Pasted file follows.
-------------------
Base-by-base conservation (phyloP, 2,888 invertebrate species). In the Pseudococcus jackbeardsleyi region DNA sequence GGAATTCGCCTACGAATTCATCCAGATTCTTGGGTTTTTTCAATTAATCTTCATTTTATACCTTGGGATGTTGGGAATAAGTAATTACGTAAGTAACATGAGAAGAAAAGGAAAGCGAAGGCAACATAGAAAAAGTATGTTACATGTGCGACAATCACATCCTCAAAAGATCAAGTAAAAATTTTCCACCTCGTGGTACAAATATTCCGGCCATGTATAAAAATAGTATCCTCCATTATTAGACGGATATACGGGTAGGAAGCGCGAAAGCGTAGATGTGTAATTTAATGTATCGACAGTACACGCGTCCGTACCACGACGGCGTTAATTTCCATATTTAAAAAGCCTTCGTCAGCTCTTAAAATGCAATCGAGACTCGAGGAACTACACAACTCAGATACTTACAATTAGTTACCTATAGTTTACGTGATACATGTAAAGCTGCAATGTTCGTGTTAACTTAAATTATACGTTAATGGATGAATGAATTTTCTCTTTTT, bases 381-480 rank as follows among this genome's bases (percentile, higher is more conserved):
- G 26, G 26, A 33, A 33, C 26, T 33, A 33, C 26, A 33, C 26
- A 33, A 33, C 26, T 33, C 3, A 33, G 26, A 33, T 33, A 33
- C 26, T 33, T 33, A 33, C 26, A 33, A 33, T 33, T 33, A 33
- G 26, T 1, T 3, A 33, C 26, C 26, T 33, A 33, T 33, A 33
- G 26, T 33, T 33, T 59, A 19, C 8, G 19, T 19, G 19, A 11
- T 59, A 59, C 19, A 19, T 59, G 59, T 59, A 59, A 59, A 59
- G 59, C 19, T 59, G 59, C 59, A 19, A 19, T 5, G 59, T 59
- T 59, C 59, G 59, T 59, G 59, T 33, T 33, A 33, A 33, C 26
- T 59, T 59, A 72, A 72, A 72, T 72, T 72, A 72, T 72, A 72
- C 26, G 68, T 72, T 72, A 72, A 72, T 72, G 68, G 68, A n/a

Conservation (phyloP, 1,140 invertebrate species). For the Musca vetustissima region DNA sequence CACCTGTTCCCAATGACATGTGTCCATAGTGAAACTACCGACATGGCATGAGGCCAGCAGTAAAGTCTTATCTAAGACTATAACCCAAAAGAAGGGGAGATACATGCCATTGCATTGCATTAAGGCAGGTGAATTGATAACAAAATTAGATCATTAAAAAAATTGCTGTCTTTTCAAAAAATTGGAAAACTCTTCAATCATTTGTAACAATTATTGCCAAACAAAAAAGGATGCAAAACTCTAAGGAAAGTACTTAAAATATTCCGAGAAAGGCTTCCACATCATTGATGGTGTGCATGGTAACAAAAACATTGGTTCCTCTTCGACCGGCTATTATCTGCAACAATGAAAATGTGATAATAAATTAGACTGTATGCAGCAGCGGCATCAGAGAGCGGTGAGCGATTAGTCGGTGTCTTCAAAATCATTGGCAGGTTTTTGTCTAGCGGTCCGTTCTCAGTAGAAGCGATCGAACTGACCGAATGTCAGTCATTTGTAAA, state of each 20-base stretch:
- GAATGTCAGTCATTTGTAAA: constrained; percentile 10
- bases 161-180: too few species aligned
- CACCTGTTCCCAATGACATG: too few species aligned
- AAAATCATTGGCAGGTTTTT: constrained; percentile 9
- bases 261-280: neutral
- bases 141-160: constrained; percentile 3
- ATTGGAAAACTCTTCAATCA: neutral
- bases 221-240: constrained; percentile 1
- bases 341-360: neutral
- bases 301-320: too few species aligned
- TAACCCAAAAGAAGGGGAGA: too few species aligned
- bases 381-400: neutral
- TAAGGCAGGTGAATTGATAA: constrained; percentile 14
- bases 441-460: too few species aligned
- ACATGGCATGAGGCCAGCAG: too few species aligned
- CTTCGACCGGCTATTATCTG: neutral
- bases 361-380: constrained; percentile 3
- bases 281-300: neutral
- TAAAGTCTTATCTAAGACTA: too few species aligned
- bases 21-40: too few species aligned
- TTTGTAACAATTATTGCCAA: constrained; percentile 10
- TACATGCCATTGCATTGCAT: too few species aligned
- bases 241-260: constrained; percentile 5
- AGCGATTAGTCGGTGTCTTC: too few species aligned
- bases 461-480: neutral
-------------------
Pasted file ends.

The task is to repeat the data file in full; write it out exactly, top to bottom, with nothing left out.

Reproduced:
Base-by-base conservation (phyloP, 2,888 invertebrate species). In the Pseudococcus jackbeardsleyi region DNA sequence GGAATTCGCCTACGAATTCATCCAGATTCTTGGGTTTTTTCAATTAATCTTCATTTTATACCTTGGGATGTTGGGAATAAGTAATTACGTAAGTAACATGAGAAGAAAAGGAAAGCGAAGGCAACATAGAAAAAGTATGTTACATGTGCGACAATCACATCCTCAAAAGATCAAGTAAAAATTTTCCACCTCGTGGTACAAATATTCCGGCCATGTATAAAAATAGTATCCTCCATTATTAGACGGATATACGGGTAGGAAGCGCGAAAGCGTAGATGTGTAATTTAATGTATCGACAGTACACGCGTCCGTACCACGACGGCGTTAATTTCCATATTTAAAAAGCCTTCGTCAGCTCTTAAAATGCAATCGAGACTCGAGGAACTACACAACTCAGATACTTACAATTAGTTACCTATAGTTTACGTGATACATGTAAAGCTGCAATGTTCGTGTTAACTTAAATTATACGTTAATGGATGAATGAATTTTCTCTTTTT, bases 381-480 rank as follows among this genome's bases (percentile, higher is more conserved):
- G 26, G 26, A 33, A 33, C 26, T 33, A 33, C 26, A 33, C 26
- A 33, A 33, C 26, T 33, C 3, A 33, G 26, A 33, T 33, A 33
- C 26, T 33, T 33, A 33, C 26, A 33, A 33, T 33, T 33, A 33
- G 26, T 1, T 3, A 33, C 26, C 26, T 33, A 33, T 33, A 33
- G 26, T 33, T 33, T 59, A 19, C 8, G 19, T 19, G 19, A 11
- T 59, A 59, C 19, A 19, T 59, G 59, T 59, A 59, A 59, A 59
- G 59, C 19, T 59, G 59, C 59, A 19, A 19, T 5, G 59, T 59
- T 59, C 59, G 59, T 59, G 59, T 33, T 33, A 33, A 33, C 26
- T 59, T 59, A 72, A 72, A 72, T 72, T 72, A 72, T 72, A 72
- C 26, G 68, T 72, T 72, A 72, A 72, T 72, G 68, G 68, A n/a

Conservation (phyloP, 1,140 invertebrate species). For the Musca vetustissima region DNA sequence CACCTGTTCCCAATGACATGTGTCCATAGTGAAACTACCGACATGGCATGAGGCCAGCAGTAAAGTCTTATCTAAGACTATAACCCAAAAGAAGGGGAGATACATGCCATTGCATTGCATTAAGGCAGGTGAATTGATAACAAAATTAGATCATTAAAAAAATTGCTGTCTTTTCAAAAAATTGGAAAACTCTTCAATCATTTGTAACAATTATTGCCAAACAAAAAAGGATGCAAAACTCTAAGGAAAGTACTTAAAATATTCCGAGAAAGGCTTCCACATCATTGATGGTGTGCATGGTAACAAAAACATTGGTTCCTCTTCGACCGGCTATTATCTGCAACAATGAAAATGTGATAATAAATTAGACTGTATGCAGCAGCGGCATCAGAGAGCGGTGAGCGATTAGTCGGTGTCTTCAAAATCATTGGCAGGTTTTTGTCTAGCGGTCCGTTCTCAGTAGAAGCGATCGAACTGACCGAATGTCAGTCATTTGTAAA, state of each 20-base stretch:
- GAATGTCAGTCATTTGTAAA: constrained; percentile 10
- bases 161-180: too few species aligned
- CACCTGTTCCCAATGACATG: too few species aligned
- AAAATCATTGGCAGGTTTTT: constrained; percentile 9
- bases 261-280: neutral
- bases 141-160: constrained; percentile 3
- ATTGGAAAACTCTTCAATCA: neutral
- bases 221-240: constrained; percentile 1
- bases 341-360: neutral
- bases 301-320: too few species aligned
- TAACCCAAAAGAAGGGGAGA: too few species aligned
- bases 381-400: neutral
- TAAGGCAGGTGAATTGATAA: constrained; percentile 14
- bases 441-460: too few species aligned
- ACATGGCATGAGGCCAGCAG: too few species aligned
- CTTCGACCGGCTATTATCTG: neutral
- bases 361-380: constrained; percentile 3
- bases 281-300: neutral
- TAAAGTCTTATCTAAGACTA: too few species aligned
- bases 21-40: too few species aligned
- TTTGTAACAATTATTGCCAA: constrained; percentile 10
- TACATGCCATTGCATTGCAT: too few species aligned
- bases 241-260: constrained; percentile 5
- AGCGATTAGTCGGTGTCTTC: too few species aligned
- bases 461-480: neutral